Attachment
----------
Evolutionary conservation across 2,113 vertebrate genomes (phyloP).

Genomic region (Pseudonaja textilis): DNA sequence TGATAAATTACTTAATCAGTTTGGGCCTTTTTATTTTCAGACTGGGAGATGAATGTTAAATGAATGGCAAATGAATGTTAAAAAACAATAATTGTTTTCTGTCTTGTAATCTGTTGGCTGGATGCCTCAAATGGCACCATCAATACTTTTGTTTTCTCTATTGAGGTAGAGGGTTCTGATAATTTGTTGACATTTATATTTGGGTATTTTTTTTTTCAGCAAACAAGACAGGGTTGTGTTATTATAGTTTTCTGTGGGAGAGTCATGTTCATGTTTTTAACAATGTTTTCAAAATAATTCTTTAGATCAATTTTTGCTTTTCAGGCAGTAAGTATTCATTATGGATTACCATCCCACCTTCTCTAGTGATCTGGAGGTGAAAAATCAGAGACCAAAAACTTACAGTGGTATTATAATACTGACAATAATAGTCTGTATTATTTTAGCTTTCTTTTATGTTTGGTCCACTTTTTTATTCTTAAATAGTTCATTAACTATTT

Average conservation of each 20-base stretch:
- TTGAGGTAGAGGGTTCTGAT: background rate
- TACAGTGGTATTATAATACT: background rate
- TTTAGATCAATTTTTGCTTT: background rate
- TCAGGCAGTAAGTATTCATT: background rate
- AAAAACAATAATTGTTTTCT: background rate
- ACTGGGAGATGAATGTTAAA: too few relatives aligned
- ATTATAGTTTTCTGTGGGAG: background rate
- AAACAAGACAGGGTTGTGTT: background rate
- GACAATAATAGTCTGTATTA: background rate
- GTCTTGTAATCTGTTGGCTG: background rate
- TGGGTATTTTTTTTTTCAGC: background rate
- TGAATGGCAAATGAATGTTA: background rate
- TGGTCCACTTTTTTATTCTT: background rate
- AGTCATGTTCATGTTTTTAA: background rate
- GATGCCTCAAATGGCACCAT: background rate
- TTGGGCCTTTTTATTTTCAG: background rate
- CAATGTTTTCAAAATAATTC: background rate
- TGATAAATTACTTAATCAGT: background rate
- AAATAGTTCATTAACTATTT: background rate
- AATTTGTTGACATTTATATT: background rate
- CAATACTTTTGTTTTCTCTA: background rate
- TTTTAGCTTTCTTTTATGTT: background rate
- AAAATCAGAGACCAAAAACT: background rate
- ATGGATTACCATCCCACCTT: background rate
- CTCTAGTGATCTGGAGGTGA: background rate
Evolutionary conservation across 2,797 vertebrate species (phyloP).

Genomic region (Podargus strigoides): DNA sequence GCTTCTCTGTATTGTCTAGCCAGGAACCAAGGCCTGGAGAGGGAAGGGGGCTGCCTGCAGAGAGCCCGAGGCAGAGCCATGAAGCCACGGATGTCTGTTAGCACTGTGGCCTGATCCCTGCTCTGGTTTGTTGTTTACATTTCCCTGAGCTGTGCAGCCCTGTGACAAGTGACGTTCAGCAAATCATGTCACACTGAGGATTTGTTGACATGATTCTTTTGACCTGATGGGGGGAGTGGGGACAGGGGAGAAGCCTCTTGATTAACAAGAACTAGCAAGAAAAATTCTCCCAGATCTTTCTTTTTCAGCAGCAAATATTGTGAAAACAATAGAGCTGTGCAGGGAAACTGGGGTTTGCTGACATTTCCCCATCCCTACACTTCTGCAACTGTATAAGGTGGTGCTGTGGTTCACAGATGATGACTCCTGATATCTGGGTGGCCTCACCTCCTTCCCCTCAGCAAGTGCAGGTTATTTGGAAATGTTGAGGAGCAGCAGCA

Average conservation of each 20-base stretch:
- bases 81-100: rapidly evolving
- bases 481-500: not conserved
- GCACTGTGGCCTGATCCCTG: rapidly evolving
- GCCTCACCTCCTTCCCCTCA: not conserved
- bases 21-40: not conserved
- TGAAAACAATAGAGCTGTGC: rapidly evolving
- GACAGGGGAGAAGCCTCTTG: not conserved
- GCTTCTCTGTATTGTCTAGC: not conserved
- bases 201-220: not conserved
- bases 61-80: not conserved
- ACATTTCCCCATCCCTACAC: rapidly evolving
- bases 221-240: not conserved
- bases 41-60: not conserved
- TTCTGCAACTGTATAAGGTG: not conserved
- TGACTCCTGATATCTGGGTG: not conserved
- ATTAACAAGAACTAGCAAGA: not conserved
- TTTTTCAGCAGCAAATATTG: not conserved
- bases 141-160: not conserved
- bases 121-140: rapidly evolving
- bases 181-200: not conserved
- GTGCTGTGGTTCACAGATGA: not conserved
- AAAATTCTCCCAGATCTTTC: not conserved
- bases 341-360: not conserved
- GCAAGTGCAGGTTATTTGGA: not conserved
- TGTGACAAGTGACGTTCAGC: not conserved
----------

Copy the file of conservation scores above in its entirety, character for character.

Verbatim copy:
Evolutionary conservation across 2,113 vertebrate genomes (phyloP).

Genomic region (Pseudonaja textilis): DNA sequence TGATAAATTACTTAATCAGTTTGGGCCTTTTTATTTTCAGACTGGGAGATGAATGTTAAATGAATGGCAAATGAATGTTAAAAAACAATAATTGTTTTCTGTCTTGTAATCTGTTGGCTGGATGCCTCAAATGGCACCATCAATACTTTTGTTTTCTCTATTGAGGTAGAGGGTTCTGATAATTTGTTGACATTTATATTTGGGTATTTTTTTTTTCAGCAAACAAGACAGGGTTGTGTTATTATAGTTTTCTGTGGGAGAGTCATGTTCATGTTTTTAACAATGTTTTCAAAATAATTCTTTAGATCAATTTTTGCTTTTCAGGCAGTAAGTATTCATTATGGATTACCATCCCACCTTCTCTAGTGATCTGGAGGTGAAAAATCAGAGACCAAAAACTTACAGTGGTATTATAATACTGACAATAATAGTCTGTATTATTTTAGCTTTCTTTTATGTTTGGTCCACTTTTTTATTCTTAAATAGTTCATTAACTATTT

Average conservation of each 20-base stretch:
- TTGAGGTAGAGGGTTCTGAT: background rate
- TACAGTGGTATTATAATACT: background rate
- TTTAGATCAATTTTTGCTTT: background rate
- TCAGGCAGTAAGTATTCATT: background rate
- AAAAACAATAATTGTTTTCT: background rate
- ACTGGGAGATGAATGTTAAA: too few relatives aligned
- ATTATAGTTTTCTGTGGGAG: background rate
- AAACAAGACAGGGTTGTGTT: background rate
- GACAATAATAGTCTGTATTA: background rate
- GTCTTGTAATCTGTTGGCTG: background rate
- TGGGTATTTTTTTTTTCAGC: background rate
- TGAATGGCAAATGAATGTTA: background rate
- TGGTCCACTTTTTTATTCTT: background rate
- AGTCATGTTCATGTTTTTAA: background rate
- GATGCCTCAAATGGCACCAT: background rate
- TTGGGCCTTTTTATTTTCAG: background rate
- CAATGTTTTCAAAATAATTC: background rate
- TGATAAATTACTTAATCAGT: background rate
- AAATAGTTCATTAACTATTT: background rate
- AATTTGTTGACATTTATATT: background rate
- CAATACTTTTGTTTTCTCTA: background rate
- TTTTAGCTTTCTTTTATGTT: background rate
- AAAATCAGAGACCAAAAACT: background rate
- ATGGATTACCATCCCACCTT: background rate
- CTCTAGTGATCTGGAGGTGA: background rate
Evolutionary conservation across 2,797 vertebrate species (phyloP).

Genomic region (Podargus strigoides): DNA sequence GCTTCTCTGTATTGTCTAGCCAGGAACCAAGGCCTGGAGAGGGAAGGGGGCTGCCTGCAGAGAGCCCGAGGCAGAGCCATGAAGCCACGGATGTCTGTTAGCACTGTGGCCTGATCCCTGCTCTGGTTTGTTGTTTACATTTCCCTGAGCTGTGCAGCCCTGTGACAAGTGACGTTCAGCAAATCATGTCACACTGAGGATTTGTTGACATGATTCTTTTGACCTGATGGGGGGAGTGGGGACAGGGGAGAAGCCTCTTGATTAACAAGAACTAGCAAGAAAAATTCTCCCAGATCTTTCTTTTTCAGCAGCAAATATTGTGAAAACAATAGAGCTGTGCAGGGAAACTGGGGTTTGCTGACATTTCCCCATCCCTACACTTCTGCAACTGTATAAGGTGGTGCTGTGGTTCACAGATGATGACTCCTGATATCTGGGTGGCCTCACCTCCTTCCCCTCAGCAAGTGCAGGTTATTTGGAAATGTTGAGGAGCAGCAGCA

Average conservation of each 20-base stretch:
- bases 81-100: rapidly evolving
- bases 481-500: not conserved
- GCACTGTGGCCTGATCCCTG: rapidly evolving
- GCCTCACCTCCTTCCCCTCA: not conserved
- bases 21-40: not conserved
- TGAAAACAATAGAGCTGTGC: rapidly evolving
- GACAGGGGAGAAGCCTCTTG: not conserved
- GCTTCTCTGTATTGTCTAGC: not conserved
- bases 201-220: not conserved
- bases 61-80: not conserved
- ACATTTCCCCATCCCTACAC: rapidly evolving
- bases 221-240: not conserved
- bases 41-60: not conserved
- TTCTGCAACTGTATAAGGTG: not conserved
- TGACTCCTGATATCTGGGTG: not conserved
- ATTAACAAGAACTAGCAAGA: not conserved
- TTTTTCAGCAGCAAATATTG: not conserved
- bases 141-160: not conserved
- bases 121-140: rapidly evolving
- bases 181-200: not conserved
- GTGCTGTGGTTCACAGATGA: not conserved
- AAAATTCTCCCAGATCTTTC: not conserved
- bases 341-360: not conserved
- GCAAGTGCAGGTTATTTGGA: not conserved
- TGTGACAAGTGACGTTCAGC: not conserved